2755 Prince Edward St.
Vancouver, BC, V5T 0B5
Doors 7:00 PM / Show 8:00 PM (event ends at 10:30 PM)
This event is 19 and over
“These new lines on my face
spell out ‘girl pick up your pace’
if you want to stay true
to what your younger self would do.”
Julia Jacklin thought she’d be a social worker.
Growing up in the Blue Mountains to a family of teachers, Jacklin discovered an avenue
to art at the age of 10, thanks to an unlikely source: Britney Spears.
Jacklin chanced upon a documentary about the pop star while on family holiday. “By the
time Britney was 12 she’d achieved a lot,” says Jacklin.”I remember thinking, ‘Shit, what
have I done with my life? I haven’t achieved anything.’ So I was like, ‘Mum, as soon as
we get home from this holiday I need to go to singing lessons.’
Classical singing lessons were the only kind in the area, but Jacklin took to it. Voice
control was crucial, and Jacklin flourished. But the lack of expression had the teen
seeking substance, and she wound up in a high school band, “wearing surf clothing and
doing a lot of high jumps” singing Avril Lavigne and Evanescence covers. It wasn’t
much but she was hooked.
Jacklin’s second epiphany came after high school. Travelling in South America she
reconnected with high school friend and future foil Liz Hughes. The two returned home
to the Blue Mountains and started a band, bonding over a love of indie-Appalachian folk
trio Mountain Man and the songs Hughes was writing.
“I would just sing,” says Jacklin. “But as I got my confidence I started playing guitar and
writing songs. I wouldn’t be doing music now if it wasn’t for Liz or that band. I never
knew it was something I could do. “
Inspired, Jacklin began educating herself. From Fiona Apple she learned to be bold with
words; from Anna Calvi, the cut and presence of electric guitar; and from Angel Olsen,
that interpretation triumphs over technique. Now living in a garage in Glebe and working
a day job on a factory production line making essential oils, the 25-year old found time
to hone her craft – to examine her turns of phrase, to observe the stretching of her
friendship circles, to wonder who she was and who she might become. That document
is Jacklin’s masterful debut album, Don’t Let The Kids Win - an intimate examination of
a life still being lived.
Recorded at New Zealand’s Sitting Room studios with Ben Edwards (Marlon Williams,
Aldous Harding, Nadia Reid), Don’t Let The Kids Win courses with the aching current of
alt-country and indie-folk, augmented by Jacklin’s undeniable calling cards: her rich,
distinctive voice, and her playful, observational wit.
You can hear it in opener ‘Pool Party’, a gorgeous lilt bristling with Jacklin’s tale of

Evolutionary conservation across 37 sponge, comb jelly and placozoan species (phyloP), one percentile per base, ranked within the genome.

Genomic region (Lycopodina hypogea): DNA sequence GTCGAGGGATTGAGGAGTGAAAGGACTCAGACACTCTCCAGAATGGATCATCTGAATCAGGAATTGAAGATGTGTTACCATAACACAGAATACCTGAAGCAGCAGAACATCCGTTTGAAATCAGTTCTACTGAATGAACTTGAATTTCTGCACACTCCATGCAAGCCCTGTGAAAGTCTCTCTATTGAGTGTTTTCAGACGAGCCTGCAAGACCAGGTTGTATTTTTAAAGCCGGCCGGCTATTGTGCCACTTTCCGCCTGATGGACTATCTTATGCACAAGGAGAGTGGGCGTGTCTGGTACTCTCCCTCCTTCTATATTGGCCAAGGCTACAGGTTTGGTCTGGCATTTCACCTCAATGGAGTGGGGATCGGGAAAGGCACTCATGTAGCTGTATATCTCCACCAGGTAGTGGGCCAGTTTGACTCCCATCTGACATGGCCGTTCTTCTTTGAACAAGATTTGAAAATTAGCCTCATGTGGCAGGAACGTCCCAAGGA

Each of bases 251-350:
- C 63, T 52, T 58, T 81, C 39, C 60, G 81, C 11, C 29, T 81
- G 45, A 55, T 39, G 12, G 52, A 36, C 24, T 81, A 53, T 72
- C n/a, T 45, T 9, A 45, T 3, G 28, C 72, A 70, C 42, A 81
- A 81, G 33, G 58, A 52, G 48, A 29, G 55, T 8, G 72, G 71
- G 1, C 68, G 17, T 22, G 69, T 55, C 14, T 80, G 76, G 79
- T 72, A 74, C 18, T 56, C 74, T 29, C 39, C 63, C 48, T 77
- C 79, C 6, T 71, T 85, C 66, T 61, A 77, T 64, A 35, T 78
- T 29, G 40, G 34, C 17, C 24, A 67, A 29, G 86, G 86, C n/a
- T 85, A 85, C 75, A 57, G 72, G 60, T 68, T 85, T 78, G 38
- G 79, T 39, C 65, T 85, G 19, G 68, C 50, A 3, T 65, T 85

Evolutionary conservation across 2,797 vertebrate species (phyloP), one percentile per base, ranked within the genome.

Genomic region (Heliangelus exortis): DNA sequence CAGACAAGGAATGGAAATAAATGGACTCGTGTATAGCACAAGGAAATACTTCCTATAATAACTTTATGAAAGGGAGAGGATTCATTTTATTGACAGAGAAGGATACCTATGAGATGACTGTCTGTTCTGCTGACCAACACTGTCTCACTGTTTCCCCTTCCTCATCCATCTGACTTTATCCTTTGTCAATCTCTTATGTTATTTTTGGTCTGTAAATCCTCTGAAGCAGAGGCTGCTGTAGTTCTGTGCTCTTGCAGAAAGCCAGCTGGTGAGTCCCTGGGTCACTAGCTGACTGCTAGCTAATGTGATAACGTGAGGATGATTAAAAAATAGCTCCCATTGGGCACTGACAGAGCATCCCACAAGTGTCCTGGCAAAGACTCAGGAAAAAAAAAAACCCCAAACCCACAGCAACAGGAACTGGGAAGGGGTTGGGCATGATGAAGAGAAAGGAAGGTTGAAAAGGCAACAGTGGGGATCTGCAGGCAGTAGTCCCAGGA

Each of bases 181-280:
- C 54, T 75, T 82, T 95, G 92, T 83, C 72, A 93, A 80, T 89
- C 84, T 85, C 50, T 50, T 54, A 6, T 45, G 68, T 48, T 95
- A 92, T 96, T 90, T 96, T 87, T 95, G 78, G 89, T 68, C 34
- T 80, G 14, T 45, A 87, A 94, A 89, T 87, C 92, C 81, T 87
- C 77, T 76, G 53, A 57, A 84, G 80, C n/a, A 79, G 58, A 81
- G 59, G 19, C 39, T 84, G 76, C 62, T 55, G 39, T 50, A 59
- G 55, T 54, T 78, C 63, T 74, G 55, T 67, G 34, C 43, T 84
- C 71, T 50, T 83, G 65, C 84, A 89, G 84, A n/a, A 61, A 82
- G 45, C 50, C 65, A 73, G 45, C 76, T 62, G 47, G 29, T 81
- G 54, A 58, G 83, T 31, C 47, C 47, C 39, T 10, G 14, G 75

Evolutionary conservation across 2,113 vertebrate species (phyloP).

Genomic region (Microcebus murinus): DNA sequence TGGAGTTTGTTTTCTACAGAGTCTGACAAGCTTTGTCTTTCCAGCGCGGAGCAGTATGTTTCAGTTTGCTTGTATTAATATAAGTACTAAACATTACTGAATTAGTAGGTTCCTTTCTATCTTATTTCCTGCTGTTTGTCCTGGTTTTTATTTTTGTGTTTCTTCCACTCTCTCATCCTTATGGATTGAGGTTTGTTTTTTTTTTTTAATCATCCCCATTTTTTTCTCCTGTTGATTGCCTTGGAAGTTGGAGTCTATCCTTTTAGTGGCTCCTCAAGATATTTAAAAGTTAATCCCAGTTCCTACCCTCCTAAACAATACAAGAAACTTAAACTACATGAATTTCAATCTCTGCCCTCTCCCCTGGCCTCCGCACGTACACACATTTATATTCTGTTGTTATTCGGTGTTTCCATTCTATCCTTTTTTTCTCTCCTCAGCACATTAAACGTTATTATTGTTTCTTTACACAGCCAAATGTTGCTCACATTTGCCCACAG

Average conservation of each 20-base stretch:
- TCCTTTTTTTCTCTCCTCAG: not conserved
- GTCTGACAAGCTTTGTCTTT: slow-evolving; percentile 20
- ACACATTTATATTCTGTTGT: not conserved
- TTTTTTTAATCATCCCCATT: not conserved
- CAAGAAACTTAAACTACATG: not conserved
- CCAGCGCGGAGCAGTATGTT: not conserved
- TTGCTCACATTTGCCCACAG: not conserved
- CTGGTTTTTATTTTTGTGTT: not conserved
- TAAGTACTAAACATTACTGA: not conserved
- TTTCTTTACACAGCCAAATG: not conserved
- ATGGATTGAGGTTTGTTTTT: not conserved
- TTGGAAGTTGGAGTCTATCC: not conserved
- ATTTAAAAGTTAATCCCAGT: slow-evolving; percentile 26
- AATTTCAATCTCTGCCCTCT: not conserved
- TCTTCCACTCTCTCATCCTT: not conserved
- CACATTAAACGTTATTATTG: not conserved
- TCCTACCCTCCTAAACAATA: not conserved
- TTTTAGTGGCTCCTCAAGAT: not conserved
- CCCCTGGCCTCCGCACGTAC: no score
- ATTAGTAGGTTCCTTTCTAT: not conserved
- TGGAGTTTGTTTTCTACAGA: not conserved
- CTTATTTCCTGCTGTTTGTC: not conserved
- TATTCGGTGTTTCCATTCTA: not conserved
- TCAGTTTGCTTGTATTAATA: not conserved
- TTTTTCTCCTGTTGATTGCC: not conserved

substance abuse by the pool; in the sparse, ‘Elizabeth’, wrestling with both devotion and
admonishment of a friend; in detailing the slow-motion banality of a relationship
breakdown in the woozy ‘L.A Dreams’; and in her resolve to accept the passing of time
on the snappy fuzz of ‘Coming Of Age’. The album hums with peripheral insights,
minute in their moments but together proving an urge to stay curious.
“I thought it was going to be a heartbreak record,” says Jacklin of Don’t Let The Kids
Win. “But in hindsight I see it’s about hitting 24 and thinking, ‘What the fuck am I doing?’
I was feeling very nostalgic for my youth. When I was growing up I was so ambitious:
I’m going to be this amazing social worker, save the world, a great musician, fit, an
amazing writer. Then you get to mid-20s and you realise you have to focus on one
thing. Even if it doesn’t pay-off, or you feel embarrassed at family occasions because
you’re the poor musician still, that’s the decision I made.”
In person Jacklin is funny, wry, quick to crack a joke. It makes the blunt honesty and
prickly insight laced through her songwriting disarming, a dissonance she delights in.
“Especially coming from my family,” says Jacklin. “They don’t talk about feelings at all. I
love writing songs about them and watching them listen and squirm. To me that’s great.
I enjoy it.”
The title track was the last song Jacklin wrote for the album. “My sister’s getting married
soon,” she says of the closer. “And it hit me – we used to be two young girls and now
that part of our lives is over. Seeing her talking about wanting to have a baby and…it’s
like, man I can’t believe we’re already here.”
Don’t mistake this awareness for nostalgia. “It’s not that I want to go back to that time at
all,” says Jacklin. “It’s trying to figure out how to be responsible when you don’t identify
with who you were anymore.”
“All my friends at this age are freaking out. Everyone’s constantly talking about being
old. “Don’t Let The Kids Win” is saying yeah we’re getting older but it’s not so special.
It’s not unique. Everyone has dealt with this and it’s going to keep feeling weird. So I’m
freaking out about it too but that song is trying to convince myself: let’s live now and just
be old when we’re old.”
“I’ve got a feeling that this won’t ever change
We’re gonna keep on getting older
It’s going to keep on feeling strange”
–Don’t Let The Kids Win